No-knives edict led to one of China's non-rice favourites
In parts of northern China, where wheat is the dominant crop, noodles supersede rice. Wheat-flour-based noodles have featured in Chinese literature since the Han dynasty (206BC-AD220), and come in all shapes and sizes. One type, the chewy, randomly shaped knife-cut noodles, or dao xiao mian, is said to be the result of a happy accident.
Legend has it that during the Yuan dynasty (1279-1368), a Mongolian emperor forbade all Han Chinese to possess knives, fearing an uprising. One kitchen knife was allotted to every 10 families. One day, a man was sent out to borrow a knife from their neighbour, so she could cut her dough into noodles.
Someone else was using the knife, so he made his way home empty-handed. On his way, he caught his foot in a thin sheet of metal, and when he freed himself, he took it home as a substitute for the knife. At home he saw the pot of water for cooking the noodles was already boiling. His wife was not amused with that measly scrap of metal. She asked: 'How can I cut with such a small piece of metal?'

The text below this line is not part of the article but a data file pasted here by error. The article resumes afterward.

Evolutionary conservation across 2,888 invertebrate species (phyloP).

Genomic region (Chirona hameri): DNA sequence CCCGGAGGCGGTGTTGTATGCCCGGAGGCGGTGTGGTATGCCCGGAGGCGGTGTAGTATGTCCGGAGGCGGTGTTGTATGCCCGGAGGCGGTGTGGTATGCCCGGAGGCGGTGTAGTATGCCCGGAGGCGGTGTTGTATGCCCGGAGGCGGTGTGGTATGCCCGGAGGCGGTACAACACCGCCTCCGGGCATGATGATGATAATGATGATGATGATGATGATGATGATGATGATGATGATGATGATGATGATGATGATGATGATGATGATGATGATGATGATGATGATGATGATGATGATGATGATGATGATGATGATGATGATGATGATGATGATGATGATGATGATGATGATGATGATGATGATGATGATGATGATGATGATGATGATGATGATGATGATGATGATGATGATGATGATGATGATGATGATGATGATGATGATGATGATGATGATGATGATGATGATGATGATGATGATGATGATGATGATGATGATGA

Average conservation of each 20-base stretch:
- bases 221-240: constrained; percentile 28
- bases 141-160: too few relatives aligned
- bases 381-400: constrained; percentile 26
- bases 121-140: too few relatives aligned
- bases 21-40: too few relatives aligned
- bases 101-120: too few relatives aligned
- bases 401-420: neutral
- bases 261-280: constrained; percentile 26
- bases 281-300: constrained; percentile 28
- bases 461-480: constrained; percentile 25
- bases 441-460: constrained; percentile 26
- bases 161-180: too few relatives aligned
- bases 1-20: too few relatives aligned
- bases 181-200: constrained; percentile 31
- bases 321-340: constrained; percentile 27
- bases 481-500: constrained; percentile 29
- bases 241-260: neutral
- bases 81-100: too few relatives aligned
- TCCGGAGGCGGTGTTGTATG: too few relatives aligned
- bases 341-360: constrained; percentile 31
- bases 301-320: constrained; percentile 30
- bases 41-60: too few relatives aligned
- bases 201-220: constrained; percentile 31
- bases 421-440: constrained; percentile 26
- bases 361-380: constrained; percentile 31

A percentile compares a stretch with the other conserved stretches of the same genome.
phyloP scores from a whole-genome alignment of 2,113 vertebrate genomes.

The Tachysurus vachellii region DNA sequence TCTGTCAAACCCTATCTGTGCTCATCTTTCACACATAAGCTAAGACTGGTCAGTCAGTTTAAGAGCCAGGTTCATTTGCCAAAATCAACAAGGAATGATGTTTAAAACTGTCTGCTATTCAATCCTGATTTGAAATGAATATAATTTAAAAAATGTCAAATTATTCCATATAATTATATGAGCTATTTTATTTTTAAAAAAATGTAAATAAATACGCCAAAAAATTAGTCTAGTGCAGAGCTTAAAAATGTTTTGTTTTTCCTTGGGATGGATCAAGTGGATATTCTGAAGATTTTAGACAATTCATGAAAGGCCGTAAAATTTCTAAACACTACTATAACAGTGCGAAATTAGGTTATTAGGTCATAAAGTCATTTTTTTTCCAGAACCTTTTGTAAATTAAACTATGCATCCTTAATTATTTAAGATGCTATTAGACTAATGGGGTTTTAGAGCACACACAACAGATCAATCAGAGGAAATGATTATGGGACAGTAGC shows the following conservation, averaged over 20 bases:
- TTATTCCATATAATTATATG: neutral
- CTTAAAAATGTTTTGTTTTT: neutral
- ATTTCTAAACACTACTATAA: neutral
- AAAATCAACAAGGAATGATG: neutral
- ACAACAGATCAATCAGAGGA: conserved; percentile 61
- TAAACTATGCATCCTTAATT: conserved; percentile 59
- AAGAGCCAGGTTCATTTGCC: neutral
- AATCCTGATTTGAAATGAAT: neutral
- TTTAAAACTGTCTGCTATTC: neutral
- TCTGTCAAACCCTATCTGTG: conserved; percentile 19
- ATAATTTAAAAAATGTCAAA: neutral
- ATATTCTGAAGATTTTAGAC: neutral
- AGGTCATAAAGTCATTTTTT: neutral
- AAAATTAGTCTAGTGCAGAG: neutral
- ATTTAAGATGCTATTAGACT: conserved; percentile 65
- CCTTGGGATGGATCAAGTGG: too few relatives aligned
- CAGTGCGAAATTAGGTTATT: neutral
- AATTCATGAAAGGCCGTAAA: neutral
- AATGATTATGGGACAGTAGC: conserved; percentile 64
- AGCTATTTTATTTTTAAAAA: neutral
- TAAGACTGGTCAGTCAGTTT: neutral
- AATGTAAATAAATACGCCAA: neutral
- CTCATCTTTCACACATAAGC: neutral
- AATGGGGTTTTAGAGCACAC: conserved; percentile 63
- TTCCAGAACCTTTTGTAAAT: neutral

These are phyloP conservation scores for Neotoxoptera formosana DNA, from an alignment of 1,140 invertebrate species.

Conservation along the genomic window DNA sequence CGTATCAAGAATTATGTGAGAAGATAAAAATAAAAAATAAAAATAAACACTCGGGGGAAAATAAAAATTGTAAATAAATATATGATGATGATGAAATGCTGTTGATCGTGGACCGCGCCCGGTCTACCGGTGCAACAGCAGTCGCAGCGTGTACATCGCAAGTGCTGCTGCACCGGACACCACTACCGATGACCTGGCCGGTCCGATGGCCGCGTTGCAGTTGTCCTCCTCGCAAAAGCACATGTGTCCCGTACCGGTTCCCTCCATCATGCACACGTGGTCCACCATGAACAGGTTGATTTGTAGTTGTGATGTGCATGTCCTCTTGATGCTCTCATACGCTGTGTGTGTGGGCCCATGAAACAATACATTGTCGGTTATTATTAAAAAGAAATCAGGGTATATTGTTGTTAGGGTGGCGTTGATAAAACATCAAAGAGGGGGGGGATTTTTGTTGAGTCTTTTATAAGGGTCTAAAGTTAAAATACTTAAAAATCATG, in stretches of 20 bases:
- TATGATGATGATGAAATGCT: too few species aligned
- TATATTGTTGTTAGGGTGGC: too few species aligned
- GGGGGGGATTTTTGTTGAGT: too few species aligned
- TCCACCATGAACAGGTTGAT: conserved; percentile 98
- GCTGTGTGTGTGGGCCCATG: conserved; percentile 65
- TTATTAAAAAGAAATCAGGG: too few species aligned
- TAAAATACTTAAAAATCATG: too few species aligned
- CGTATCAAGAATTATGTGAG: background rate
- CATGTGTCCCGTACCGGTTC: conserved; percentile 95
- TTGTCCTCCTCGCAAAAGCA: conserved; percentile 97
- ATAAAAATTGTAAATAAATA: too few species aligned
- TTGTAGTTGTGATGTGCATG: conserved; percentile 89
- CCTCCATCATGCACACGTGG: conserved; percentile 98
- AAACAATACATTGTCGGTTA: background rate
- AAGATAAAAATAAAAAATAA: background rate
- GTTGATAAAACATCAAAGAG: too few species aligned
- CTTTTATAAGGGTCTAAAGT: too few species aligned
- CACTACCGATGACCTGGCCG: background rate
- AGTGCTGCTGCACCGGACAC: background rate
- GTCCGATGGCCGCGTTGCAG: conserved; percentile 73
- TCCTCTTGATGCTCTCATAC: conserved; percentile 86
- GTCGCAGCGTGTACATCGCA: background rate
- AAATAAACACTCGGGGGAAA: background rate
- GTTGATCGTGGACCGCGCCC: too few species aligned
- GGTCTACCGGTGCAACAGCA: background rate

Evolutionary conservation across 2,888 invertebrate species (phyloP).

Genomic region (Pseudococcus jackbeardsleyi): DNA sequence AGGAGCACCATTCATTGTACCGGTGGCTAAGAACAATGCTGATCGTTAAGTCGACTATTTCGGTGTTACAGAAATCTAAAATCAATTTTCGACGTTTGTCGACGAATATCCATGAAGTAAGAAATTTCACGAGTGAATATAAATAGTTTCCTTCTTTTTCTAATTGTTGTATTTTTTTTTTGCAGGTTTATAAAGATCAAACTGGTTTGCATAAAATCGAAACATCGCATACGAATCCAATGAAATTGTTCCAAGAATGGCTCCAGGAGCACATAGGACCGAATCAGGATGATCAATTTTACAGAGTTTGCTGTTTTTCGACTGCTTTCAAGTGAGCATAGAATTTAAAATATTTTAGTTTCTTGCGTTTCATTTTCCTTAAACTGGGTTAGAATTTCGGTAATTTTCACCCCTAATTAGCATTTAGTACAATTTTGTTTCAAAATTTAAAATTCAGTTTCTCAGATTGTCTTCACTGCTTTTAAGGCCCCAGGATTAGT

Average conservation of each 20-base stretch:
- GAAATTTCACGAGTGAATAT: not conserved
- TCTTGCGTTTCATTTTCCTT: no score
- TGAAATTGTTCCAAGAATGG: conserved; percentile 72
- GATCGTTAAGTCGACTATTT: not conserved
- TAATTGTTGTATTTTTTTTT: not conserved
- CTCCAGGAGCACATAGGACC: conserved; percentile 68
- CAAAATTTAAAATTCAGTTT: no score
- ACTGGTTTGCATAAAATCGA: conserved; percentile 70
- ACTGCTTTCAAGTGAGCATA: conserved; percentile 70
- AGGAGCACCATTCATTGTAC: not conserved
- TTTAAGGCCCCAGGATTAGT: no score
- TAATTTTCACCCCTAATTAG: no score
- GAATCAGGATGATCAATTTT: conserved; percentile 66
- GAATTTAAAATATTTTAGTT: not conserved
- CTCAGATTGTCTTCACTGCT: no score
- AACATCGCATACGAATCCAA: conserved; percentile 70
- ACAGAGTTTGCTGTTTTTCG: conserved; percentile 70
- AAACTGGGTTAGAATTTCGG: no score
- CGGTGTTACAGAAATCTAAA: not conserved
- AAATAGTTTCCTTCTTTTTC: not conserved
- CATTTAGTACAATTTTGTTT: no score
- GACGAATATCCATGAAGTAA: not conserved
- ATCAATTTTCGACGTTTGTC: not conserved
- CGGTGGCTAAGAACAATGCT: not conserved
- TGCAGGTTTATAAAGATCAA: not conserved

He snapped back: 'It can't cut, but it can shave.' The wife held the large clump of dough in her hand, balanced the rest on her forearm, and pared short shards of dough into the boiling water, and thus was born this classic Shanxi dish.
About 700 years have passed and it is still one of the region's most famous dishes. The most skilled chefs shave off relatively uniform lengths, widths and thicknesses, in willow leaf shapes , with the blade moving so quickly that it never seems to separate from the dough.
Recently, however, some restaurants have made it into a spectacle: cooks balance the dough on their heads, holding a blade in each hand and slicing alternately at lightning speed so the noodles appear to be 'snowing' down.
Knife-cut noodles' floury density and rough edges make them perfect for soaking up sauces, which vary according to season but are usually richly flavoured, often with a touch of vinegar.
To try knife-cut noodles, go to Sha Tin 18, where they are served in a dark, glossy sauce of soy and vinegar with pork belly.
Sha Tin 18
Hyatt Regency Hong Kong, 18 Chak Cheung Street, Sha Tin, New Territories, tel: 3723 1234